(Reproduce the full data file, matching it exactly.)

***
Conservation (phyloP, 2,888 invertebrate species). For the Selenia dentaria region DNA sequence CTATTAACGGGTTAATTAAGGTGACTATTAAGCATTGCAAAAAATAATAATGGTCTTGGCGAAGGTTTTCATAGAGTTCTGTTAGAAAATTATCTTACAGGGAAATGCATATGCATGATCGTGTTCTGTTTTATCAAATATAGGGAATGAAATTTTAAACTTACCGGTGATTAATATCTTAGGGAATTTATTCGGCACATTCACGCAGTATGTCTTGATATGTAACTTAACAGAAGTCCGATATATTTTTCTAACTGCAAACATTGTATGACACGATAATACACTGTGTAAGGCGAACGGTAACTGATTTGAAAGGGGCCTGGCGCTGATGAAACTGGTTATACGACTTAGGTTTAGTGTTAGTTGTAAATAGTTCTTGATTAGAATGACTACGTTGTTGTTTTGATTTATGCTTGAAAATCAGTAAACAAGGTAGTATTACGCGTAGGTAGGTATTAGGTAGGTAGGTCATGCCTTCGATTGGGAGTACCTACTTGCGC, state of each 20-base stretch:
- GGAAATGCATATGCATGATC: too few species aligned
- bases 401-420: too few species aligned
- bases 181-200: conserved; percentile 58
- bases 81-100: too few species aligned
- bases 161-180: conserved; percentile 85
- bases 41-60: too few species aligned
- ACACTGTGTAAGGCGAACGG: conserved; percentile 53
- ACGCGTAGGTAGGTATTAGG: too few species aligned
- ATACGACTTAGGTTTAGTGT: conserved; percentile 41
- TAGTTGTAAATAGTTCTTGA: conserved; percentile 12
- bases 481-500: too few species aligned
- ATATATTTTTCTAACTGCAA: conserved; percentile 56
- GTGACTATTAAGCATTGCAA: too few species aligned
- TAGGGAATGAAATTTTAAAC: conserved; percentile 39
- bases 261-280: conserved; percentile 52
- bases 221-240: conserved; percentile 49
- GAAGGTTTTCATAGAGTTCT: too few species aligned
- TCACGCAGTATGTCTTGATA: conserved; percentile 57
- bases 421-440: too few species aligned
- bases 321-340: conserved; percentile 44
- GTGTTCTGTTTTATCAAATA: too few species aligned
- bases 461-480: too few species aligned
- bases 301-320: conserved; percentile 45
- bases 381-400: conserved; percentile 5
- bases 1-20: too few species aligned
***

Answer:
Conservation (phyloP, 2,888 invertebrate species). For the Selenia dentaria region DNA sequence CTATTAACGGGTTAATTAAGGTGACTATTAAGCATTGCAAAAAATAATAATGGTCTTGGCGAAGGTTTTCATAGAGTTCTGTTAGAAAATTATCTTACAGGGAAATGCATATGCATGATCGTGTTCTGTTTTATCAAATATAGGGAATGAAATTTTAAACTTACCGGTGATTAATATCTTAGGGAATTTATTCGGCACATTCACGCAGTATGTCTTGATATGTAACTTAACAGAAGTCCGATATATTTTTCTAACTGCAAACATTGTATGACACGATAATACACTGTGTAAGGCGAACGGTAACTGATTTGAAAGGGGCCTGGCGCTGATGAAACTGGTTATACGACTTAGGTTTAGTGTTAGTTGTAAATAGTTCTTGATTAGAATGACTACGTTGTTGTTTTGATTTATGCTTGAAAATCAGTAAACAAGGTAGTATTACGCGTAGGTAGGTATTAGGTAGGTAGGTCATGCCTTCGATTGGGAGTACCTACTTGCGC, state of each 20-base stretch:
- GGAAATGCATATGCATGATC: too few species aligned
- bases 401-420: too few species aligned
- bases 181-200: conserved; percentile 58
- bases 81-100: too few species aligned
- bases 161-180: conserved; percentile 85
- bases 41-60: too few species aligned
- ACACTGTGTAAGGCGAACGG: conserved; percentile 53
- ACGCGTAGGTAGGTATTAGG: too few species aligned
- ATACGACTTAGGTTTAGTGT: conserved; percentile 41
- TAGTTGTAAATAGTTCTTGA: conserved; percentile 12
- bases 481-500: too few species aligned
- ATATATTTTTCTAACTGCAA: conserved; percentile 56
- GTGACTATTAAGCATTGCAA: too few species aligned
- TAGGGAATGAAATTTTAAAC: conserved; percentile 39
- bases 261-280: conserved; percentile 52
- bases 221-240: conserved; percentile 49
- GAAGGTTTTCATAGAGTTCT: too few species aligned
- TCACGCAGTATGTCTTGATA: conserved; percentile 57
- bases 421-440: too few species aligned
- bases 321-340: conserved; percentile 44
- GTGTTCTGTTTTATCAAATA: too few species aligned
- bases 461-480: too few species aligned
- bases 301-320: conserved; percentile 45
- bases 381-400: conserved; percentile 5
- bases 1-20: too few species aligned